The presenter finished the presentation by explaining that S-BGP is possible to implement now. In fact, the speaker has already implemented a small-scale model of S-BGP. Most current routers could handle the digital signature processing needed but may not have the memory to cope with signature storage.

    Questions and discussion

    • There was a question about the possibility of incremental deployment of S-PBGP since attestation would not be complete. The presented explained that it was possibly to deploy incrementally by forming small islands of S-BGP networks that would gradually connect to other S-BGP islands, increasing the level of protection to networks as the connections spread.

      It was confirmed that it would be possible to move into S-BGP by using address attestation as the first incremental step.

    Action items

    • None.

    [Break 3:40 - 4:00pm]

    Top

  9. Operational routing experience in NTT/OCN

  10. Tomoya Yoshida, OCN

    Presentation [pdf]

    The presentation outlined the various routing protocols and backbone topology for the OCN Economy Services used since 1996. The speaker explained that redundancy has been built into the topology to ensure connectivity; previously, if the Osaka PoP had become unavailable, it would have caused major problems.

    The presenter noted difficulties in using both Cisco and Juniper routers within the network. For example, Cisco’s router count of one route flap is registered as two flaps in Juniper routers, since Juniper counts both the withdrawal and re-advertisement of the route.

    The presenter explained how the network had dealt with route hijacks experienced in the past. As soon as OCN notices a route hijack, OCN announces a more specific route to the Internet, then contacts their upstreams to stop the hijacked route. The speaker explained that route security such as S-BGP or IRR would help to prevent future route hijacking incidences.

    Questions and discussion

    • There was a question about why the OCN network would announce more specific routes during a route hijacking incident rather than contact upstreams first. It was questioned if this meant that the upstreams were not responding fast enough. The speaker replied that there was no problem with the speed of the upstream responses.

    Action items

    • None.

    Top

  11. RouteViews project update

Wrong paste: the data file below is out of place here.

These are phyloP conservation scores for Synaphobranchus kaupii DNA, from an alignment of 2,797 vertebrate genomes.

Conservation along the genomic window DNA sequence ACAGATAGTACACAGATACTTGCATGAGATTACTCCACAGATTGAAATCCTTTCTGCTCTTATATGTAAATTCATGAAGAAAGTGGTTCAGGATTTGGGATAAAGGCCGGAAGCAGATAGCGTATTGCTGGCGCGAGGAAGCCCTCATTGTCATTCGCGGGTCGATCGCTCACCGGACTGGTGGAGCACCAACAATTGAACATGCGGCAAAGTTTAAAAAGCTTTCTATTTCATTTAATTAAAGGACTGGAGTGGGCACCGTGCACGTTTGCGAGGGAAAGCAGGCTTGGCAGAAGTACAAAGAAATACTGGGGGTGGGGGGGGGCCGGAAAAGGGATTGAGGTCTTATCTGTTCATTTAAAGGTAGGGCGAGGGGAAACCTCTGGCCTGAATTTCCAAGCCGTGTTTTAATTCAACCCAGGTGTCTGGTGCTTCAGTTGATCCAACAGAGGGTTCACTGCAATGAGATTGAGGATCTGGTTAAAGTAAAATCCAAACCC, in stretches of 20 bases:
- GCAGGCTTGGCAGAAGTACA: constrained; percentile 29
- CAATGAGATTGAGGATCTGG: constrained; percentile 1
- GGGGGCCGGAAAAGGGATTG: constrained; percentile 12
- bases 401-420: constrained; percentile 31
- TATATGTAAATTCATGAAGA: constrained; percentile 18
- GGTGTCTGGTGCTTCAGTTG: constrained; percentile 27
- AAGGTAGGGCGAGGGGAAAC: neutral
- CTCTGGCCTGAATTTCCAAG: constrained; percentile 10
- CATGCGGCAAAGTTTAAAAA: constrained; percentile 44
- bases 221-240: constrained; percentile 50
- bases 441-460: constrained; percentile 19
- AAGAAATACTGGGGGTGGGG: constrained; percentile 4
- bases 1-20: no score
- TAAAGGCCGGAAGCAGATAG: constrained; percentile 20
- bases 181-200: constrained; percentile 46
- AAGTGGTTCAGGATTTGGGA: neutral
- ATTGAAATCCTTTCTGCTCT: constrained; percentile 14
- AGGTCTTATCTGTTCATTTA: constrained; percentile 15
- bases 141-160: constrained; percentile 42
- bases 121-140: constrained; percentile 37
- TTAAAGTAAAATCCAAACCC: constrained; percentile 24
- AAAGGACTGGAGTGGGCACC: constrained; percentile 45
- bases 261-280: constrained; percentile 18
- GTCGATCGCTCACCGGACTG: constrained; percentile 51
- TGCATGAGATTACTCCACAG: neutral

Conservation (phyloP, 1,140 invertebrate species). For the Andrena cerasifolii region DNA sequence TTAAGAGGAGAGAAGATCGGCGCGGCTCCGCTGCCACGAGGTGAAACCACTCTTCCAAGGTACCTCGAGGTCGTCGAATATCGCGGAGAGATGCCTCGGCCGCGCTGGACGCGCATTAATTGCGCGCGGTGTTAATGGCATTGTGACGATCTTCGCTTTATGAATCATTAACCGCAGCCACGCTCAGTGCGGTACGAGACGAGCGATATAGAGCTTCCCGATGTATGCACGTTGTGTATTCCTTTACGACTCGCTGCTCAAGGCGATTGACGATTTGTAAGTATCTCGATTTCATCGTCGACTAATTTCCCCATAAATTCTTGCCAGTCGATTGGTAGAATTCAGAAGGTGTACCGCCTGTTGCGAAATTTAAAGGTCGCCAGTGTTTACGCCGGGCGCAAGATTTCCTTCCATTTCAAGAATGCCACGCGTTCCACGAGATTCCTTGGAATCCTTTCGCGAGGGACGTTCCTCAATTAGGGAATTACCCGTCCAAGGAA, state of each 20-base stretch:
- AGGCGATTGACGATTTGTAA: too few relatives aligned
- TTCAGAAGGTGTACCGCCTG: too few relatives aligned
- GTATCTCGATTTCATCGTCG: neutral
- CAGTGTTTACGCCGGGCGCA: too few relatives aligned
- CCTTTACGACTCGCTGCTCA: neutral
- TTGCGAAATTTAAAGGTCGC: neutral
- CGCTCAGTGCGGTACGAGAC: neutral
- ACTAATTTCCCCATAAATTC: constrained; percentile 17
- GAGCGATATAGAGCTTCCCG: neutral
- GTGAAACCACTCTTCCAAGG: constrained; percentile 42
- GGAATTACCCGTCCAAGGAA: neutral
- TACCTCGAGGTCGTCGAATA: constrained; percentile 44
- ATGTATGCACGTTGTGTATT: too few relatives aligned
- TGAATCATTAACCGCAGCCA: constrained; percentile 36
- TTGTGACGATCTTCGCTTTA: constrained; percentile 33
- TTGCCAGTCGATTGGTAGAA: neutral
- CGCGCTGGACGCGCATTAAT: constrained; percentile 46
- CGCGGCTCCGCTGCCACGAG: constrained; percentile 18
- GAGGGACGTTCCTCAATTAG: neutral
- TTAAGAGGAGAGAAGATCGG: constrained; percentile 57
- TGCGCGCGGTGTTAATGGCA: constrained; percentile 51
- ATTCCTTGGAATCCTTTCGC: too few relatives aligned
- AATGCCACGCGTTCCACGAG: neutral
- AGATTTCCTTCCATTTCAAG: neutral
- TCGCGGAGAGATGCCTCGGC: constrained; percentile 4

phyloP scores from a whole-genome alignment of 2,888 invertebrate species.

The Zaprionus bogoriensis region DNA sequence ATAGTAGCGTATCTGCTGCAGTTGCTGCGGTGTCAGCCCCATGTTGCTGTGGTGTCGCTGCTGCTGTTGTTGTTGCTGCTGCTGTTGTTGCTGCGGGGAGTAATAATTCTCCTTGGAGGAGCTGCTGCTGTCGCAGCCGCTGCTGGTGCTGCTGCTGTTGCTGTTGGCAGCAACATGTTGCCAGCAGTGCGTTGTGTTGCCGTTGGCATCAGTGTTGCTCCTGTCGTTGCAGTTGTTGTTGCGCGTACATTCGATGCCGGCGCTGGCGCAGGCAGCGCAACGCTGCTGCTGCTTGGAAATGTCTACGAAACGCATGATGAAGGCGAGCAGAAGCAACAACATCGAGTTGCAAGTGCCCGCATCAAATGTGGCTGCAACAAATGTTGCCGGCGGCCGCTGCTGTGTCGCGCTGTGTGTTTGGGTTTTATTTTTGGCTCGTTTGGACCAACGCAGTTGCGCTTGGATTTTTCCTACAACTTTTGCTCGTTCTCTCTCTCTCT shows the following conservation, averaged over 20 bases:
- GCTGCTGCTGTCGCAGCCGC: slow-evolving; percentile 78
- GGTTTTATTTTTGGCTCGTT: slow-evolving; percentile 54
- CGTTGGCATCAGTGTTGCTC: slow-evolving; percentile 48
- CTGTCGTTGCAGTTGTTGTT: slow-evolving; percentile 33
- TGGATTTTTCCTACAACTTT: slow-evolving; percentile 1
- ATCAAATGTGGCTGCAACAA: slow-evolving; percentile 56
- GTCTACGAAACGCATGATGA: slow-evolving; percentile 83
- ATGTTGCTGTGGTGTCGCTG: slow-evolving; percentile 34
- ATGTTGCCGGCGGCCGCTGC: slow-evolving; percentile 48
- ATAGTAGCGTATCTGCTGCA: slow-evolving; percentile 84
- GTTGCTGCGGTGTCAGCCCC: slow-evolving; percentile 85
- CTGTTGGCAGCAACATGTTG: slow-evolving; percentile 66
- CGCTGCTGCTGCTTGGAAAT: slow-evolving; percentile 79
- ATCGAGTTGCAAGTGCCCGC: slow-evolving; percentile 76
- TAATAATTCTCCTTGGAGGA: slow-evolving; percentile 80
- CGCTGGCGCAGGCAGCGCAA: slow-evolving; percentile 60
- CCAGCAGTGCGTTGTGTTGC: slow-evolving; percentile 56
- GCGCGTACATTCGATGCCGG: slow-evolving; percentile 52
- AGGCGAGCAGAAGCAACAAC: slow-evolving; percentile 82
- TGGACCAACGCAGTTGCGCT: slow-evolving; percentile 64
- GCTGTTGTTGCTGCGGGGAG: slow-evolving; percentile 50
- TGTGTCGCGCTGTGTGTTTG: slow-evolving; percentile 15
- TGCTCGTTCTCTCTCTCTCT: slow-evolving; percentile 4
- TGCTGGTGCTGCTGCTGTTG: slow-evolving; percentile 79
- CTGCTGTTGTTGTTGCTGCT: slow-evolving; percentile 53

12. Tomoya Yoshida, OCN

    Presentation [pdf]

    The presentation outlined the RouteViews project and its development. RouteViews consists of eight routers that collect realtime information about BGP sessions. The speaker explained that RouteViews is a repository of historical routing data back to 1997, which began as an operational tool, but is now also used for research.

    The speaker explained how the use of a zebra software router for RouteViews2 allowed better data collection methods and allowed updates to be logged as they occurred. This allowed updates to be available to RouteViews users almost immediately.

    The presenter noted that as high-resolution data became more available, two problems emerged: 1) MRT has a one second resolution, and 2) some data events seem to be multihop BGP sessions rather than the BGP speakers themselves.

    There is currently an effort underway to put RouteViews directly on IX fabrics.

    Since May 2003, IPv6 routing information has been collected via RouteViews6.

    Questions and discussion

    • None.

    Action items

    • None.

    Top

  13. Routing table status report and BGP movie update

  14. Presentation [ppt | pdf]

    The presenter noted that what he was about to show was an application of the RouteViews data. The presented displayed graphs demonstrating how it was possible to see the effects of the Internet boom in 2000 and the subsequent Internet bust in the growth of the Internet routing table.

    About a quarter of the address space in IPv4 is currently being advertised in BGP. Since 2003, more rollouts of address space have become apparent.

    Since mid 2004, there had been less flapping of /8s on the global routing table. However, the speaker noted that there is no evidence of any better or worse aggregation practices.

    The speaker reported that during the Internet boom, the number of ASes changed from 3000 systems up to 12,000 systems. After the Internet crash, the growth of ASes became more linear. Currently, there are about 18000 ASes in use. The speaker suggested that this is a sign that BGP is becoming more connected.